US 4715625 A
An apparatus for supporting pipe includes a support member defining an inner bowl surface in which is received a plurality of layers of arcuate slip segments. Preferably, the slip segments of each layer are staggered relative to the slip segments of adjacent layers.
1. Apparatus for supporting a pipe in a vertical position comprising:
a support member having an upper surface and a lower surface and a passage formed therethrough between said upper and lower surfaces, said passage having an inwardly tapered surface between said upper and lower surfaces;
a first pair of substantially arcuate slip segments receivable in said passage, said slip segments having inwardly tapered edges which ride on said tapered surface when said segments are so received for clamping a pipe in said passage as said segments are lowered therein; and
a second pair of substantially arcuate slip segments receivable in said passage above said first pair, said second pair of segments having inwardly tapered edges which ride on said tapered surface when said second segments are so received for clamping a pipe in said passage as said second segments are lowered therein; wherein when said first and second segment pairs are so received, said first pair of segments are opposite one another, said second pair of segments are opposite one another and said first pair is staggered relative to said second pair.
2. The apparatus of claim 1 wherein said apparatus further includes a guide rod received in said passage and wherein one of said slip segments includes a bore therethrough through which said rod is received.
3. The apparatus of claim 1 wherein said apparatus further includes means for urging said slip segments upwardly relative to said support member.
4. The apparatus of claim 3 wherein said urging means further comprises an elongate member having one end supportingly engaged with one segment of said first pair of segments and extending upwardly therefrom.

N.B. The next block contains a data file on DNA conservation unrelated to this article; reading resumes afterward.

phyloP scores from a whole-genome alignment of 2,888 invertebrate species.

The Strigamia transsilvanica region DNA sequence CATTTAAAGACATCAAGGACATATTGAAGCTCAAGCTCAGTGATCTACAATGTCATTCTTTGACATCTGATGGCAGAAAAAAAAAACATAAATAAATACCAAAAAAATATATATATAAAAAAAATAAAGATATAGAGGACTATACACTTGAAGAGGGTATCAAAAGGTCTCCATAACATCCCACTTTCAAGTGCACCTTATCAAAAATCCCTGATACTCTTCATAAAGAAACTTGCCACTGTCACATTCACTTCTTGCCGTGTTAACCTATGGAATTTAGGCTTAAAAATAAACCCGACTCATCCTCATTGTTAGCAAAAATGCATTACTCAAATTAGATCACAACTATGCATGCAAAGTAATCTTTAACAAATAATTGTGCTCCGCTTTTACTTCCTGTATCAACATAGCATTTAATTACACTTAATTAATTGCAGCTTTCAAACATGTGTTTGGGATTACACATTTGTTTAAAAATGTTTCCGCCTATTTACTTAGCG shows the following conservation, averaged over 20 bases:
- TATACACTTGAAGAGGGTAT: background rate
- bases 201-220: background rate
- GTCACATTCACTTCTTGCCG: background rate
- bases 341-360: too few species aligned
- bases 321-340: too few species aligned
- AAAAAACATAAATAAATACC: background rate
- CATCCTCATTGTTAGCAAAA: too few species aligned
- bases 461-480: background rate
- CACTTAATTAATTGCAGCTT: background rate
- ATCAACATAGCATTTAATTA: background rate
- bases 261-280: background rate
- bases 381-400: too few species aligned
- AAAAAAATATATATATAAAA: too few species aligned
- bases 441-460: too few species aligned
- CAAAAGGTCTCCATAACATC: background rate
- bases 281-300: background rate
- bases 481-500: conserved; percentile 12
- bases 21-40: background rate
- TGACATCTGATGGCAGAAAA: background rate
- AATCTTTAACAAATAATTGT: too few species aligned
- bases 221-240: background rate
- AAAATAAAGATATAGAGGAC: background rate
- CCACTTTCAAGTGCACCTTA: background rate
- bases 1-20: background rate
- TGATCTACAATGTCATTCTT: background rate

5. The apparatus of claim 4 wherein said elongate member comprises a tube and wherein said apparatus further includes a tube guide rod over which said tube is received.
6. Apparatus for clamping a pipe in a vertical position, said apparatus in operative condition comprising:
a bowl having an inner surface which tapers from a larger opening at the upper end thereof to a smaller opening at the lower end thereof, said openings having a pipe received therethrough;
a first layer of substantially coplanar arcuate slip segments having tapered edges abutted against said bowl inner surface, said slip segments defining a plurality of gaps between adjacent segments;
a second layer of substantially coplanar arcuate slip segments having tapered edges abutted against said bowl inner surface, said second layer slip segments defining a plurality of gaps between adjacent second layer segments, said second layer gaps being offset from said first layer gaps; and .
gripping members mounted on the radially inner surface of each of said slip segments, said gripping members abutting against the radially outer surface of said pipe.
7. The apparatus of claim 6 wherein said first and second layers abut against one another.